The psychology of the situation is interesting. To be left unexpectedly without an expected income is to most people depressing. "Having a good time" is a natural reaction, and involves for most people the spending of money that certainly ought not to be used at such a time if there is any other way to conquer depression. There is another way; making a game of seeing how little one can spend. Especially to Americans this does not sound like a very amusing game, but the determined cheerfulness and courage of many a woman has led her family to play it with zest. It is the woman - the wife and mother or the sister at the head of the household - who usually has this part to play, and probably the animation and zeal she has imparted to it has led to the accusation that women enjoy petty economies, somewhat contradicting the other accusation that women, having no sense of the value of money, enjoy spending for its own sake. This particular game, by the way, may be a very enjoyable one in retrospect. When the family is once more normally prosperous, it is great fun to say: "Do you remember how - ?" That is, it can be great fun if the family considered it a game at the time. If they did not, they are more apt to wish to forget such disagreeable expedients, and even to be ashamed of them.
The next cause for readjustment is a rise in prices that really lessens the income, by lessening its purchasing power. Such a rise may be general and continuing, as always happens during a period of that destruction we call war, and during a considerable period after the war is over. In such a case there must be a general cutting down everywhere that cutting down is possible. That this can be done was proved in an almost spectacular way during the Great War of 1914-18. In every country families found that despite sharp rises in price they were (at least at first) able to give more to help those in desperate need than they had ever thought they could spare in times when their income was more than double in purchasing power that of the war days. And at least in these United States the sav-ings of the mass of the people increased out of all proportion to any rise in wages or salary or - except for the comparatively small group of the profiteers - in profits. Not only were the enormous amounts of the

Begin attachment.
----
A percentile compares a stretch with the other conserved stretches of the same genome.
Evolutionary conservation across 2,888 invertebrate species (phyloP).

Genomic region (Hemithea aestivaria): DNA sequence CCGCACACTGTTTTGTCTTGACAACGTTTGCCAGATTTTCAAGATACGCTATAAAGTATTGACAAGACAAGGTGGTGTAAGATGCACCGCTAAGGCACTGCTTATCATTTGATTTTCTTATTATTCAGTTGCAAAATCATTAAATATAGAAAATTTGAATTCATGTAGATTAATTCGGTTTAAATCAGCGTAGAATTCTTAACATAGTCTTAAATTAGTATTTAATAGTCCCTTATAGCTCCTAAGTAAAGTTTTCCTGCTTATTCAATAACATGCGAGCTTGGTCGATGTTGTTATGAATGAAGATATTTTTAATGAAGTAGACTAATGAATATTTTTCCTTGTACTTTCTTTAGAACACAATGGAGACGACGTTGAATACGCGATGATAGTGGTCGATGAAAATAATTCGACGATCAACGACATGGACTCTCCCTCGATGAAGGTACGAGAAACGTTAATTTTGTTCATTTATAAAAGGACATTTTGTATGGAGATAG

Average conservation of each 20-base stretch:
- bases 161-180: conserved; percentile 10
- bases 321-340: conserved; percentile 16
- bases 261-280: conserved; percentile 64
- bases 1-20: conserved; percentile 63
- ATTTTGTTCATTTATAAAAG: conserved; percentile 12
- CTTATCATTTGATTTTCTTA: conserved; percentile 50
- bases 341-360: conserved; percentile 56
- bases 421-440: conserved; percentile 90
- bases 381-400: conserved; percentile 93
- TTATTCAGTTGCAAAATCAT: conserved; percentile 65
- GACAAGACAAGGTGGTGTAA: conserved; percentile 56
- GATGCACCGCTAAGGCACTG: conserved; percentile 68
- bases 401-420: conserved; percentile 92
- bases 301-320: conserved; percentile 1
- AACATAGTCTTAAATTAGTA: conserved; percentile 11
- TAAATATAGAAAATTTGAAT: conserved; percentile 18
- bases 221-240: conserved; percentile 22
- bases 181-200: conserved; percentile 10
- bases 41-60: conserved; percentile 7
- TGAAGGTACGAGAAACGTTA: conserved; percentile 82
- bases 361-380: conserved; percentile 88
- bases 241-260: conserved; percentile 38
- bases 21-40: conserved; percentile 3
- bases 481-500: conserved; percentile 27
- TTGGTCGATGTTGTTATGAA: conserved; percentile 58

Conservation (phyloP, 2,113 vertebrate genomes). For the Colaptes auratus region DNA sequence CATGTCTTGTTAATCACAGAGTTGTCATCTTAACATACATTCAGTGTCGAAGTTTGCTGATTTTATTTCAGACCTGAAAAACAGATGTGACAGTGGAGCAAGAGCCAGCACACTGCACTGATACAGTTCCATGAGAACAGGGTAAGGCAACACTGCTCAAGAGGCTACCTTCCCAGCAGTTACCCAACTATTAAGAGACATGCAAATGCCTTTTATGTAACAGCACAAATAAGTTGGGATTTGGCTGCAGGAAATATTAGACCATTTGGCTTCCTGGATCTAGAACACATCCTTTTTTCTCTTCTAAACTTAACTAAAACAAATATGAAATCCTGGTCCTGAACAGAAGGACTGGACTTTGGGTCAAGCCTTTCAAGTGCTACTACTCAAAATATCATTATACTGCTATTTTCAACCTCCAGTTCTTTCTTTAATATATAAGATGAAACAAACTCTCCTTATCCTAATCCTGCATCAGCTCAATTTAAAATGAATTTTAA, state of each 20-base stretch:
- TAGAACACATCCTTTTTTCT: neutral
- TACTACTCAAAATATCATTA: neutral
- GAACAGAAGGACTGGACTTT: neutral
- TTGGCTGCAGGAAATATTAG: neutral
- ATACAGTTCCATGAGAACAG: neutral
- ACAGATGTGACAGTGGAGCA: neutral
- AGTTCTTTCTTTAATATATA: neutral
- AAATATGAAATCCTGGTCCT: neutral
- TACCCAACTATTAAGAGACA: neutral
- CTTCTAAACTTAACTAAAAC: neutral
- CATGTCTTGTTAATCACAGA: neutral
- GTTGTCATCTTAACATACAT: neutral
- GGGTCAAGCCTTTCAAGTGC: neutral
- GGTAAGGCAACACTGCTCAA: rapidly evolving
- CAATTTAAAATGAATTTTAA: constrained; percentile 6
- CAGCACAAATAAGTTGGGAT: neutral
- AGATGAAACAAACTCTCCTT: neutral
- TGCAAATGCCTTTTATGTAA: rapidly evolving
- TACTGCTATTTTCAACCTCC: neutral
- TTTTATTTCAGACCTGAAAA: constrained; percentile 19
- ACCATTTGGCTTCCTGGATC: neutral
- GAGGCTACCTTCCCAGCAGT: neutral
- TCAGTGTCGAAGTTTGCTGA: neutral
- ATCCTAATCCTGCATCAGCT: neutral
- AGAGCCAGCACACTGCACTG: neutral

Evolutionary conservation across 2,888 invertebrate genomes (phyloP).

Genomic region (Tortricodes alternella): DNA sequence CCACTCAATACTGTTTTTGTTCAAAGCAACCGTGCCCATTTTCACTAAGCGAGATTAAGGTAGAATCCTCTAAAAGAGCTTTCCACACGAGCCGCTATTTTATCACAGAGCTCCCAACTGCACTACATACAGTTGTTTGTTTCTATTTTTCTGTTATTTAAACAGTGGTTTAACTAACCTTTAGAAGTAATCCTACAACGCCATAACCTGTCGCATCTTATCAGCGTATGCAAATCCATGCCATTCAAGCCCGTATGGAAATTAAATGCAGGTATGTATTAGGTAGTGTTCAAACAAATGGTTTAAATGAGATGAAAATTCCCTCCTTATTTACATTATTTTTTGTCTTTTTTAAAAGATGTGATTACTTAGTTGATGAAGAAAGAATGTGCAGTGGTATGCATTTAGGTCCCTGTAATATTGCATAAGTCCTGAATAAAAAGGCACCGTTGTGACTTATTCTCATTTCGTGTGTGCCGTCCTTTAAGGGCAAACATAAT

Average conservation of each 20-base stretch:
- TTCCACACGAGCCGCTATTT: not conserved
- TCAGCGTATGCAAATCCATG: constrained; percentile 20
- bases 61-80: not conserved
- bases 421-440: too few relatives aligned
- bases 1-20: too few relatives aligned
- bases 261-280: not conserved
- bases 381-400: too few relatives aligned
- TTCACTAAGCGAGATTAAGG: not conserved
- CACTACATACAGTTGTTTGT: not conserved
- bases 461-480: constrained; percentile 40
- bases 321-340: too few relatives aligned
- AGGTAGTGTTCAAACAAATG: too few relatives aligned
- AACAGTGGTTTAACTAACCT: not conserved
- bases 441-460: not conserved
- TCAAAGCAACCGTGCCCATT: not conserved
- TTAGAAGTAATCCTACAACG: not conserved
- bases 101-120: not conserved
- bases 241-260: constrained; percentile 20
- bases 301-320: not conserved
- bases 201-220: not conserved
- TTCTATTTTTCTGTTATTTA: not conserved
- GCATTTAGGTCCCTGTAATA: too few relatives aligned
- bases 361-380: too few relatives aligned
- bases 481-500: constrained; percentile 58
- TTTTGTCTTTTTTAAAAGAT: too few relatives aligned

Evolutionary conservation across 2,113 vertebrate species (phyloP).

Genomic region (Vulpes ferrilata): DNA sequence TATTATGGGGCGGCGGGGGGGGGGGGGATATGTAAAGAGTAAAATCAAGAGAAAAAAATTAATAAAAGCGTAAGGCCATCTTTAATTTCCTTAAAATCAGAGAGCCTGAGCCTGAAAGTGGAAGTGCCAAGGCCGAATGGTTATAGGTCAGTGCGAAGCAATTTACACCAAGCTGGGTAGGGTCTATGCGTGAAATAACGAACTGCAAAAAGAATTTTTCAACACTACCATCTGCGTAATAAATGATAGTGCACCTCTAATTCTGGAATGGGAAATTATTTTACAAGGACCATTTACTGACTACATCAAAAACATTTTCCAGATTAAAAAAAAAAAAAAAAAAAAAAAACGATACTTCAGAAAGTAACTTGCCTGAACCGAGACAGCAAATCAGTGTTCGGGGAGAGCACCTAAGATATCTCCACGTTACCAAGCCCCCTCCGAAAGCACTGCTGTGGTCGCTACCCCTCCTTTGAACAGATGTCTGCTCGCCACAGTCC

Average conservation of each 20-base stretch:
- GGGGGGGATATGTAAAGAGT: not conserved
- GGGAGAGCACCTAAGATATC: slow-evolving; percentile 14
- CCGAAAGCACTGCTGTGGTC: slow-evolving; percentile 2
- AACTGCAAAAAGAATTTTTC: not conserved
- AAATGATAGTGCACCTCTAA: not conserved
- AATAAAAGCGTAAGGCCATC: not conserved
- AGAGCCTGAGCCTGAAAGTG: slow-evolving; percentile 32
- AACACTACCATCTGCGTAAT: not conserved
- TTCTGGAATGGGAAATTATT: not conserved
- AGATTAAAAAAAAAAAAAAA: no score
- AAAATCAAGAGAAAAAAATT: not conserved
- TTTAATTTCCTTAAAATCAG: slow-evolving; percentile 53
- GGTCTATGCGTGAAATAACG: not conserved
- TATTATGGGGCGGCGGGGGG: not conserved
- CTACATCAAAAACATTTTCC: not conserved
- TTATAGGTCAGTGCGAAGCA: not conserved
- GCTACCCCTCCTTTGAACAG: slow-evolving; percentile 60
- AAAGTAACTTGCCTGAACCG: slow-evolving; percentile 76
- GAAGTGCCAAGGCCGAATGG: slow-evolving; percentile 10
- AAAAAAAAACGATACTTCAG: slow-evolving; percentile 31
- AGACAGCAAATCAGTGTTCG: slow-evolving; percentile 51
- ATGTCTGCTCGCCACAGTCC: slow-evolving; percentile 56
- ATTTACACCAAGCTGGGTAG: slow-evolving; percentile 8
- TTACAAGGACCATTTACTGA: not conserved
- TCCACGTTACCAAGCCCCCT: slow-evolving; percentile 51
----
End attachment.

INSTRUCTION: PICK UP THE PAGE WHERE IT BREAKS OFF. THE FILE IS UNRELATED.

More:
Liberty and Victory bond issues raised largely through the subscriptions of those who had never bought a bond before, but the deposits in the savings banks increased heavily at the same time.
True, when the war closed and the people looked for a return of the old conditions, there was a demoralizing relaxation and many people indulged in undue spending. This was followed, naturally, by a reaction in what has been sometimes (inaccurately) called the "buyer's strike," when producers and retailers found themselves unable to get rid of their merchandise except at a money loss. And both the relaxation and the reaction have delayed the return of the normal conditions of peace. All this in miniature can easily happen to an individual family, unless it applies clear thinking to its problems. It is a common story. Father loses his job, and the family rebelliously accepts simpler food, fewer new clothes, cheaper amusements. Then Father gets a new job and the family, with an injured sense of having been long deprived of its rights, buys an automobile or gets a lot of expensive clothes all around. But not the family whose members are trained through budget making to choices that will make for their greatest happiness. The budget does not give high ideals to those who have none, but it does give a chance to every little ideal of any kind to poke its head up and claim its share of attention, and the attention given to them all is unquestionably greater than they would have received without this chance.